Difference between revisions of "Parsonage turner"

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*Syndrome characterized by sudden onset, severe shoulder pain followed by weakness and sensory loss as pain resolves over the course of days to weeks
*Also known by many other names including acute brachial neuritis, acute brachial plexitis, idiopathic brachial plexopathy, neuralgic amyotrophy
*More common in males in the 4th decade of life
*Can affect any part of the brachial plexus
**Most commonly affected nerves: long thoracic nerve, suprascapular nerve, axillary nerve, musculocutaneous nerve, radial nerve
*Up to 1/3 may have bilateral involvement<sup>2</sup>
*Upper trunk most frequently affected<sup>3</sup>
*May have preceding viral syndrome
*Two forms
==Clinical Features==
*Severe shoulder girdle pain
*Weakness, paresthesias, and sensory losses that depend on which nerves are involved
*Muscle atrophy may develop after several weeks of neuropathy
*Loss of reflexes
*Scapular winging
==Differential Diagnosis==
*[[Brachial plexopathy]]
****[[Epstein-Barr]], [[CMV]], [[influenza]], [[parvovirus]], [[coxsackie]], [[HIV]], [[Polio]]
****[[Lyme]], [[Leptospirosis]], [[TB]], [[Salmonella]]
****[[Pancoast tumor]]
***Penetrating or blunt neck/shoulder trauma
***Traction injury
***Birth trauma
****[[Erb's palsy]]
****[[Klumpke's paralysis]]
**Connective tissue disorders
**Autoimmune disorders
***[[Polyarteritis nodosa]]
***[[Temporal arteritis]]
***Medication induced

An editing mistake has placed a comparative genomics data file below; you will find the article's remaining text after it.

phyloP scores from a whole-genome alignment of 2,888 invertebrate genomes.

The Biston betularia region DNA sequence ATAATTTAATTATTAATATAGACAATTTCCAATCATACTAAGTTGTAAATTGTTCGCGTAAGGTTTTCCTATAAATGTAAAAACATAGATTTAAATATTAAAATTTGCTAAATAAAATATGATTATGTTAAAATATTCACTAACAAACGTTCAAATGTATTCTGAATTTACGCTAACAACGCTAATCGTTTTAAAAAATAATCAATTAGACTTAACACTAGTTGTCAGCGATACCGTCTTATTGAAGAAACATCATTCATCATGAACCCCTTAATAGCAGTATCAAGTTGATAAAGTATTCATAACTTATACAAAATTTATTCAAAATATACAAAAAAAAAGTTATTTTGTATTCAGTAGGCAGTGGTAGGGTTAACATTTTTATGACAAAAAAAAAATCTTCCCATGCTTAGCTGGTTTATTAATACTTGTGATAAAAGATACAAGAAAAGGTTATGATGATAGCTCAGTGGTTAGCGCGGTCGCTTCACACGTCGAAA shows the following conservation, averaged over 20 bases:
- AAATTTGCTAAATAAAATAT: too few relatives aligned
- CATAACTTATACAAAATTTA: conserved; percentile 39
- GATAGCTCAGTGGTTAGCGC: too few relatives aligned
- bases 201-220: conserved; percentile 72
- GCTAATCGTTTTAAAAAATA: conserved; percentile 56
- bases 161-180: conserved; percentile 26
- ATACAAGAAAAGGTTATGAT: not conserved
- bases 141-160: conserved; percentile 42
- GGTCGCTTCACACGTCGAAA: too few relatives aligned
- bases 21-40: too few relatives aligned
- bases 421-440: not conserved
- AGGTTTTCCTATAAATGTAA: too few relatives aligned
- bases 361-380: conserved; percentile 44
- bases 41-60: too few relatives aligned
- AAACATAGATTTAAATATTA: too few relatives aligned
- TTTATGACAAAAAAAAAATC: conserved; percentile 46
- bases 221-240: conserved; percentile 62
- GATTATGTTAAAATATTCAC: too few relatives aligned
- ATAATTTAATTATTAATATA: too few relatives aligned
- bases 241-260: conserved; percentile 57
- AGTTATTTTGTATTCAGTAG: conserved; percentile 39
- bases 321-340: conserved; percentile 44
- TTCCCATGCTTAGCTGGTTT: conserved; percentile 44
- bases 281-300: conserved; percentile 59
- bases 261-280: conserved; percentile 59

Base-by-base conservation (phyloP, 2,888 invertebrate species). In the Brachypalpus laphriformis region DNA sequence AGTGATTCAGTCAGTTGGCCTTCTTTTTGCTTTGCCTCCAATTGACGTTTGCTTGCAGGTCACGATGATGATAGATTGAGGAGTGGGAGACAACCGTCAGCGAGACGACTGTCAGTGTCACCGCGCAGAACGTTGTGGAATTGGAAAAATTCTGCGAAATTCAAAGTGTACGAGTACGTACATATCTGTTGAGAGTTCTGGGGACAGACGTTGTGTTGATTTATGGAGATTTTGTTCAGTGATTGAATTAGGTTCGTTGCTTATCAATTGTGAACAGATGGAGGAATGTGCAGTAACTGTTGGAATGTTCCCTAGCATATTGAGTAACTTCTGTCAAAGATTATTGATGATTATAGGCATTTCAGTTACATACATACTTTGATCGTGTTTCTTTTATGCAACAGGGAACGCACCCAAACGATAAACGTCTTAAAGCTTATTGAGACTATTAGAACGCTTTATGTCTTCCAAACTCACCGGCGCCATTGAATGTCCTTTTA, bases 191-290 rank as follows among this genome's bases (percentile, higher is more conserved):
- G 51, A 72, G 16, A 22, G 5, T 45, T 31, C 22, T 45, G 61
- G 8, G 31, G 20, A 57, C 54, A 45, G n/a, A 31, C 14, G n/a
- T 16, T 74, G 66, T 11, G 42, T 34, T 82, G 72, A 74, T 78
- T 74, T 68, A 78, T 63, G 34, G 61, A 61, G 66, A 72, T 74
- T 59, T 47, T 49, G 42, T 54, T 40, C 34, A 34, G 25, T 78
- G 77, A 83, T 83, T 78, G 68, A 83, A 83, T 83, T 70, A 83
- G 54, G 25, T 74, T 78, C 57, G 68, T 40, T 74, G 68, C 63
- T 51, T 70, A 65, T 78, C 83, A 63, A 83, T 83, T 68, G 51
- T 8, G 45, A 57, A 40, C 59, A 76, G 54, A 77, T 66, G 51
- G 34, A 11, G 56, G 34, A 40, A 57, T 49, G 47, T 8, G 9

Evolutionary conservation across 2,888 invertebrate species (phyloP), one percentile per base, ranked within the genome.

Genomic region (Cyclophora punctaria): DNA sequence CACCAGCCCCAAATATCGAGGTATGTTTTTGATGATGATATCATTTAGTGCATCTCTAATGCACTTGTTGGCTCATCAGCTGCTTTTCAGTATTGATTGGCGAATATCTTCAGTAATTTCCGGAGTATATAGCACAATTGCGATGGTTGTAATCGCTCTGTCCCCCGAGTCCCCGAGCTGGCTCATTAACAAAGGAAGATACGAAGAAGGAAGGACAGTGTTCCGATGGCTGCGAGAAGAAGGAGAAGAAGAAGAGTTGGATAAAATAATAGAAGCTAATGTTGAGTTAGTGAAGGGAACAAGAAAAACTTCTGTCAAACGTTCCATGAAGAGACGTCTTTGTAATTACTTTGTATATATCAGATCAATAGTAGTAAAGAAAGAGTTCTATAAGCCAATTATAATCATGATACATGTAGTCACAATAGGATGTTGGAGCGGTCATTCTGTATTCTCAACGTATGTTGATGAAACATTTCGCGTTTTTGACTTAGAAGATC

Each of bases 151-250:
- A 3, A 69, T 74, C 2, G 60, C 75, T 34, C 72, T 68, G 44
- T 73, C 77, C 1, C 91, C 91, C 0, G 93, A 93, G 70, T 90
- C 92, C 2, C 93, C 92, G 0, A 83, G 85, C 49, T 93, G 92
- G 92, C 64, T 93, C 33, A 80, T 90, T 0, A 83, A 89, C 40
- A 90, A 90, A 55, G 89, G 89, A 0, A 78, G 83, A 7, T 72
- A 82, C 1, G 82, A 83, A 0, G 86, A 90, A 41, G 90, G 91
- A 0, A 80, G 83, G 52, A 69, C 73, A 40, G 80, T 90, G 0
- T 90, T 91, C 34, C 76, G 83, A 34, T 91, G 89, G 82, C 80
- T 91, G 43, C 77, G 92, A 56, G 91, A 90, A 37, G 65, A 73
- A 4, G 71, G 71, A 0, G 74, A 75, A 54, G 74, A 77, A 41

**Hereditary Neuralgic Amyotrophy
*[[Rotator Cuff Injury]]
*[[Adhesive capsulitis]]
*[[Calcific tendinitis]]
*[[Thoracic outlet syndrome]]
===Upper extremity [[peripheral nerve syndromes]]===
====Median Nerve Syndromes====
*[[Median Mononeuropathy (Carpal Tunnel Syndrome)|Carpal tunnel syndrome]]
*[[Pronator teres syndrome]]
*[[Anterior interosseous neuropathy]]
====Ulnar Nerve Syndromes====
*[[Ulnar neuropathy at the elbow and wrist]]
====Radial Nerve Syndromes====
*[[Radial neuropathy at the spiral groove]] (ie. "Saturday night palsy")
*[[Posterior interosseous neuropathy]]
====Proximal Neuropathies====
*[[Suprascapular neuropathy]]
*[[Long thoracic neuropathy]]
*[[Axillary neuropathy]]
*[[Spinal accessory neuropathy]]
*[[Musculocutaneous neuropathy]]
*[[Brachial plexopathy]]
*[[Cervical radiculopathy]]
*Plain films if there is history of trauma
*Consider [[MRI]] in the ED to rule out acute cervical spine pathology
*Outpatient brachial plexus [[MRI]]/MRN
*Outpatient EMG - should be performed at least 3 weeks after symptom onset to show findings<sup>4</sup>
*Early conservative management
**NSAIDs, sling, physical therapy
**Antiviral medications if etiology is viral in nature
**Oral steroids recommended by some in early disease for pain<sup>3,4</sup>
*Operative management considered for space occupying lesions or if no recovery is seen in 6-9 months
**Nerve decompression, neurolysis, neurorrhaphy, nerve transplant/grafting, muscle/tendon transplant/grafting
*Depends on etiology - acute traumatic injuries may need urgent or emergent surgery
*Most idiopathic cases can be discharged with neurology/orthopedics follow up
*Full recovery can take up to 2-3 years
==See Also==
==External Links==
# Feinberg et al. Parsonage-Turner Syndrome. HSSJ. 2010;6:199-205.
# Misamore et al. Parsonage-Turner Syndrome (Acute Brachial Neuritis). Journal of Bone and Joint Surgery. 1996;78(9)1405-1408.
# Moghekar et al. Brachial Plexopathies: Etiology, Frequency, and Electrodiagnostic 4. Localization. Journal of Clinical Neuromuscular Disease. 2007;9(1):243-247.
# Ortiz Torres M et al. Brachial Plexitis (Parsonage Turner Syndrome, Brachial Neuropathy, Brachial Radiculitis) [Updated 2020 Apr 23]. In: StatPearls [Internet]. Treasure Island (FL): StatPearls Publishing; 2020 Jan-. Available from:https://www.ncbi.nlm.nih.gov/books/NBK448114/

Revision as of 16:31, 2 August 2020